When I tell people what had happened, I hear myself choosing words carefully, selectively. I focus, just as much, on my compassion and heartbreak as my resilient rage because people tend to side with the victim and talk about punishment without really thinking of the root causes of the crime, without thinking of the humanity and the conditions of the so-called criminal. When I get home, my roommate and ex-partner, a white, cis-dude organizer who identifies as anti-racist, advises me not to call the police, not to engage the prison industrial complex. He tries to make space for me but I feel layers and layers of alienation overwhelming me. I don’t know what to do. I let rage take over and text my stolen phone; they text back mockingly. Given that the mugging happened so close to my home, I fear they might know where I live, I fear for my safety. I cave in to the hegemonic assumption that the police will keep me safe and call to report my stolen property. Eventually, after crying and taking a shower, I call it a day and fall asleep.

BGD is a reader-funded, non-profit project. Please GIVE today and help amplify marginalized voices.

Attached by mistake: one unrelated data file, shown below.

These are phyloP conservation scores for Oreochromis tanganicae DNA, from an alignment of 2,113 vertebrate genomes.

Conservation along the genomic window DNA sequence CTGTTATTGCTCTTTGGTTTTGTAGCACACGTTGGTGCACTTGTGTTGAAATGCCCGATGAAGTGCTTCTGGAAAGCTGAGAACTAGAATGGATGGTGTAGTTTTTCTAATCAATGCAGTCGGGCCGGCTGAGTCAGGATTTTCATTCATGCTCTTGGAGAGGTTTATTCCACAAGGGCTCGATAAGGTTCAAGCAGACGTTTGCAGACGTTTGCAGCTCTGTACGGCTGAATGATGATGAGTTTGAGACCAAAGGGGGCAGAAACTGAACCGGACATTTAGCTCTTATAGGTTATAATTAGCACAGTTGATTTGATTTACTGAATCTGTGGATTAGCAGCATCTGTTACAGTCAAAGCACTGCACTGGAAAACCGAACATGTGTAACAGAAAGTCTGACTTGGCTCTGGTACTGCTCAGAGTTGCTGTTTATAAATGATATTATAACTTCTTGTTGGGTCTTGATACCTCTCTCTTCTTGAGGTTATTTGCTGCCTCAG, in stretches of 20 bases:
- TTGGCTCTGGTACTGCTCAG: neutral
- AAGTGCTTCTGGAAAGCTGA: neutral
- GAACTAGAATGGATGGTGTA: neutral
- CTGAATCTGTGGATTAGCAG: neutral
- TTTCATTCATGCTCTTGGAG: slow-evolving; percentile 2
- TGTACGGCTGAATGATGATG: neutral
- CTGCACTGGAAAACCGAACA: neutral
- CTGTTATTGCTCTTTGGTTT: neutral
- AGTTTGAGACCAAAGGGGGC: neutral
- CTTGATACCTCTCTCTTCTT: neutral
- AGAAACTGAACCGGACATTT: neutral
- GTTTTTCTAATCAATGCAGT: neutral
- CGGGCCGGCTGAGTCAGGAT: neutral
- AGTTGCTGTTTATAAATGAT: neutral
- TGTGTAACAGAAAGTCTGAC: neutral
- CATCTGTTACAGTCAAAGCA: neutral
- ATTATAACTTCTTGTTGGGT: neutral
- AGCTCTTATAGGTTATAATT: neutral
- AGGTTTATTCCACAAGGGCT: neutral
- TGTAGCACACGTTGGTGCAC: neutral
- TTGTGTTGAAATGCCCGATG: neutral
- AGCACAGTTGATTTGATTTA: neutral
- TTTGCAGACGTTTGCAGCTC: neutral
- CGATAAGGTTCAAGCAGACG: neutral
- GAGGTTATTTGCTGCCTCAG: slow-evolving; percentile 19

The police come knocking at 3 A.M., reawakening me to the nightmare and forcing me to relive the trauma as I tell it to them. I am asked to describe the youth. What race where they? Black. How old where they, approximately? 14 to 16. How dark was their skin? Were they wearing baggy clothes? Did they have an afro? As I answer the questions, I feel sick to my stomach for having to tell the police the details of the race and color of already criminalized youth. I feel alienation from these black and brown OPD officers, from those youth, from myself. I don’t tell the police, as I don’t tell most of my friends, that they called me “Mexican bitch” and taunted me because, at some level, omitting those words makes me feel like I can let them go without internalize them. However, my silence coupled with their deafening words and the threat of violence coupled with youth and poverty are weighty contradictions too heavy for my arms or back to carry.